Want to get away this summer without breaking the bank?
Taking the train to a sunny seaside town used to be a great recipe for a cheaper summer hol – but as ticket prices continue to climb you might find yourself spending as much on travel as accommodation! Be savvy with your spending, though, and there are still some bargains to be had!
Traveling between two big cities? Sometimes the cost of buying a direct ticket to your destination is more expensive than buying multiple tickets that split your journey into chunks. You don’t need to change train, just use different tickets for different portions of your trip.
If this all sounds a bit too much like hard work, don’t worry – some companies will do it for you when you book, including Trainline, whose simple online platform offers one of the easiest ways to book train travel. It can be a little harder to get refunds in case of delays or cancellations, but often people stick with it for the convenience.
Booking ahead is another simple way to save, as long as you know your plans with plenty of time to spare. The perfect time to book would be two – three months before you travel, as the train lines should have set their timetables but the cheaper tickets won’t have sold out. In some cases you can still transfer your ticket later if needed, so you won’t necessarily lose out if your plans change.
On the flip side, if you can be flexible about when you travel then you may get a cheaper tickets by choosing an open return. Recently we’ve seen anytime returns (tickets with a fixed outbound date and then, usually, a return ticket that can be used any time within the next month) that have been much cheaper than the cost of two single tickets.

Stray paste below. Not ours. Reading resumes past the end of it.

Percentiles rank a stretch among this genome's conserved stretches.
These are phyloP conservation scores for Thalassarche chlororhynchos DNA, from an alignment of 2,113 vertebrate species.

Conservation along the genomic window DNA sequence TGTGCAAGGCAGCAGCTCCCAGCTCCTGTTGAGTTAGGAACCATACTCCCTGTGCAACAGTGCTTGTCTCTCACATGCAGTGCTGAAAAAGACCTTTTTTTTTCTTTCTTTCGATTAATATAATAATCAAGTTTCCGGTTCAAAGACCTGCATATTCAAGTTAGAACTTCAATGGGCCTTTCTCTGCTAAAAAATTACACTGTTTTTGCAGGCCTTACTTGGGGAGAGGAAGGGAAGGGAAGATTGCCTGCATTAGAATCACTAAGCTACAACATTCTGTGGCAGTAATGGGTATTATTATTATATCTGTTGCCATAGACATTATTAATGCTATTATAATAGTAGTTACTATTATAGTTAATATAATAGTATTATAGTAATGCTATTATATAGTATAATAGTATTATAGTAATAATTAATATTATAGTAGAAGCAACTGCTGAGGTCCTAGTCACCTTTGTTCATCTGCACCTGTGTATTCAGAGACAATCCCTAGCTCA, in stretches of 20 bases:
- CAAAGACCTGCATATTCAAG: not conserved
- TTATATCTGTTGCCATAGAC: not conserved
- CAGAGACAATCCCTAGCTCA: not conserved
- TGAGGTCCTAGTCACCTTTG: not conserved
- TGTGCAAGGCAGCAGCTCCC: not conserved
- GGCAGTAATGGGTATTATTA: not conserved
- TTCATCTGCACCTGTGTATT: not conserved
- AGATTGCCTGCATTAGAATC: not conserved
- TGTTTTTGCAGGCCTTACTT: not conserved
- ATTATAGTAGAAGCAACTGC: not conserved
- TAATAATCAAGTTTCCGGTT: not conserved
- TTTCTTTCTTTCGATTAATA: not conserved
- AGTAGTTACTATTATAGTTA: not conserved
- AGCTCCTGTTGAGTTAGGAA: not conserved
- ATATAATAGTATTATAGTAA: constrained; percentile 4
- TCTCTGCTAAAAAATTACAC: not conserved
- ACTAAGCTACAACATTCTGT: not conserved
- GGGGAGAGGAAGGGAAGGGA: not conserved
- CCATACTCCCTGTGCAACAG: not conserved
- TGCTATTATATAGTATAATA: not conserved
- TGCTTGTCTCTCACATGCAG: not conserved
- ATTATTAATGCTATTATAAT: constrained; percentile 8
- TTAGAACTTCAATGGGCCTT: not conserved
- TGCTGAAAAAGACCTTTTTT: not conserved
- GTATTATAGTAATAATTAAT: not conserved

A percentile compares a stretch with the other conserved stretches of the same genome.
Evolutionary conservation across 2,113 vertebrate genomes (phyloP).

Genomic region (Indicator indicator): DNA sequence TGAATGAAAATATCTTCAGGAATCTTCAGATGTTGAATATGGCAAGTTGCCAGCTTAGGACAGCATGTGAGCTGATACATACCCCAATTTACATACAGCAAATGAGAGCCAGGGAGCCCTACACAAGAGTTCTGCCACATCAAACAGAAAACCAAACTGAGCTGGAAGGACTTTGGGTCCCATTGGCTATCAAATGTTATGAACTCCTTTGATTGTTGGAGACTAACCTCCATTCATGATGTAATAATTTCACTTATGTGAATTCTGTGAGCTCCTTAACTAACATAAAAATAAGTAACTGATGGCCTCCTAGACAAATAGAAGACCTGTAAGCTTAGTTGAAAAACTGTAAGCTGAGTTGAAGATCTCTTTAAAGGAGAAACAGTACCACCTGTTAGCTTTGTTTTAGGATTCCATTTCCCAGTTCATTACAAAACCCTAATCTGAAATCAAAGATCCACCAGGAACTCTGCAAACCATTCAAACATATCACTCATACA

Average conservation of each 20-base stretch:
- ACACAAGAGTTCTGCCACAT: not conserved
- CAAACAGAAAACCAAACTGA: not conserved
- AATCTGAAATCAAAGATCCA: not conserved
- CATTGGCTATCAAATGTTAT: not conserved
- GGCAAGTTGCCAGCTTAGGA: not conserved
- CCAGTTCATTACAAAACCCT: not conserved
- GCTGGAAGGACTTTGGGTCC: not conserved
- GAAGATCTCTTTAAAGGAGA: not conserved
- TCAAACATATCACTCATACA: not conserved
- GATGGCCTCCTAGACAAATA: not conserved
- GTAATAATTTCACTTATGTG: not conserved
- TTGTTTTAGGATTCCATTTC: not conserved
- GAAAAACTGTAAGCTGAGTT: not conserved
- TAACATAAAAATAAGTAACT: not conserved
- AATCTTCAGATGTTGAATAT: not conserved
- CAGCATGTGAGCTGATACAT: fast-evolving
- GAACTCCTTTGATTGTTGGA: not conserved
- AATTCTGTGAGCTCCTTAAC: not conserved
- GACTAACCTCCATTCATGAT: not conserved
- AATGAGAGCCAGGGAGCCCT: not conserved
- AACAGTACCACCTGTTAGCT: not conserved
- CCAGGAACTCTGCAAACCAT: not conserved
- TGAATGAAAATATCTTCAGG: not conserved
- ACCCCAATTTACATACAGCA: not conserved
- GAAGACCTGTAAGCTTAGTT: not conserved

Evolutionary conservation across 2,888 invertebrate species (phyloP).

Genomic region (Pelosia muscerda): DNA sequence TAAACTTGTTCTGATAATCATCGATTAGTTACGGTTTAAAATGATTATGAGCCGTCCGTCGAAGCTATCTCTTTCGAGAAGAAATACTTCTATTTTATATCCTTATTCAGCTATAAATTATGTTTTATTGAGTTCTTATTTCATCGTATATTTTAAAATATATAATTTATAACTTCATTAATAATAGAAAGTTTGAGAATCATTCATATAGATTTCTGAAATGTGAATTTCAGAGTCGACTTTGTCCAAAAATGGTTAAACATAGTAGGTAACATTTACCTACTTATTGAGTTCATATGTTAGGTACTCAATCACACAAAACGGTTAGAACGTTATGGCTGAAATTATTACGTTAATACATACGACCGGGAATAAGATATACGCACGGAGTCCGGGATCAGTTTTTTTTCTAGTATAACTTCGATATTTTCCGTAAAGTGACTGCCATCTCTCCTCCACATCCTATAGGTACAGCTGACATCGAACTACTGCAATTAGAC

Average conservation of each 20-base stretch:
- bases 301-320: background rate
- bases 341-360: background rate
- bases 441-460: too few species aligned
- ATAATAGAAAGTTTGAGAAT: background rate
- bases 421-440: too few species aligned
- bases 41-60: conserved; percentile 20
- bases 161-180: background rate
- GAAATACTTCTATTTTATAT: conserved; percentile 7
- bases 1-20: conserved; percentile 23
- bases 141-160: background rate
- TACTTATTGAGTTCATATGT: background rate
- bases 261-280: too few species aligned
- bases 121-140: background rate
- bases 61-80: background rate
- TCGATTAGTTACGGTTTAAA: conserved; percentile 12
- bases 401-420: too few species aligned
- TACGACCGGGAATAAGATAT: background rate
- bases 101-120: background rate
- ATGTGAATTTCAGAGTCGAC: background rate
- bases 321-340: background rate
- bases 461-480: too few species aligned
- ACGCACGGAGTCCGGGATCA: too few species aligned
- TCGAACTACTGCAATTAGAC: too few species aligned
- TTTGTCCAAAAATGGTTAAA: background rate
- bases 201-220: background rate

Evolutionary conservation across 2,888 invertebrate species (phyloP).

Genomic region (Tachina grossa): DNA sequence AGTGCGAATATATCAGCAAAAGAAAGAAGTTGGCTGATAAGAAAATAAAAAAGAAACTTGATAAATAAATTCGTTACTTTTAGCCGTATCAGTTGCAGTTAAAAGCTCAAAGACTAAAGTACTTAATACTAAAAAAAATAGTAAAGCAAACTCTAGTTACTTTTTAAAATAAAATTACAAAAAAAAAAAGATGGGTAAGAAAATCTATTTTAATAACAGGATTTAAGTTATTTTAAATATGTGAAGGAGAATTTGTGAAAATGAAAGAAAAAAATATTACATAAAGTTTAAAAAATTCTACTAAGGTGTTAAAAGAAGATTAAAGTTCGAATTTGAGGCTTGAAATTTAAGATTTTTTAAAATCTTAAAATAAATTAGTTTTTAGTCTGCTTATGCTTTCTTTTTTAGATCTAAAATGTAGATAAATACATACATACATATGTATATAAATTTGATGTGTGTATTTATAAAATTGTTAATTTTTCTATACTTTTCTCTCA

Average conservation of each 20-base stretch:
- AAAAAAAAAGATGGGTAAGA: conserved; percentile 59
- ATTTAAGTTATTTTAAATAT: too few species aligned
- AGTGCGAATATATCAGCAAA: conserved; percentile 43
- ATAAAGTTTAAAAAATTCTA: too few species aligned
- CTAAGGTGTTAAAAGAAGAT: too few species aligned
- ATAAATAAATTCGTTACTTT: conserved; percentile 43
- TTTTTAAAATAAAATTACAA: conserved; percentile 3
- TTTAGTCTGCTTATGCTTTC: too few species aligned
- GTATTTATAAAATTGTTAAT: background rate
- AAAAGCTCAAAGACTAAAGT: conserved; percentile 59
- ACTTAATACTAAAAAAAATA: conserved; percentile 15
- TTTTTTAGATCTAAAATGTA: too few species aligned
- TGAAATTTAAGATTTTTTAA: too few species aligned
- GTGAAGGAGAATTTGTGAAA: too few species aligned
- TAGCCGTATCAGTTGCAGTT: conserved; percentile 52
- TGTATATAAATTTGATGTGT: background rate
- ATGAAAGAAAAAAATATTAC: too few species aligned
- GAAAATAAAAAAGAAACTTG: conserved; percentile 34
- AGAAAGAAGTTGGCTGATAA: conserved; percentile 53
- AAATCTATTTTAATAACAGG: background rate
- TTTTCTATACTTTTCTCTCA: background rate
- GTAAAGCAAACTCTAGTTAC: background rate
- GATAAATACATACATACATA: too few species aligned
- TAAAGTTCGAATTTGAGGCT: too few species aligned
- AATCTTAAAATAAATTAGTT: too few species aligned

With the advanced single tickets you are paying extra to make sure you get a seat reservation, so if guaranteed comfort matters you might prefer to pay the extra. For those happy to scramble for a seat, though, discounts from buying an open return can run into the hundreds?
Got your railcard? They’re not just for students any more: there are now nine different varieties of rail card available, usually offering a third off travel. Aside from the classic 16-25 year old railcard, you can now get:
- A senior railcard for people over 60
- The two together card which offers two named people discounts if they travel at the same time
- A railcard for people who have a disability that makes traveling by train difficult
- A 26-30 railcard
- The 16-17 year old saver card, offering as much as 50% off depending on which you of ticket you buy
- The network railcard, specifically for people travelling in the South East where prices tend to be higher
- Family and friends railcard, offering discounts for children when families travel together
- A veterans card for those who have served in the UK armed forces
Find out more about your various options at railcard.co.uk
Combine just a couple of these ideas and you could get a significant discount on your travel – leaving more money in the pot to upgrade your hotel room or get a fancier Air BnB!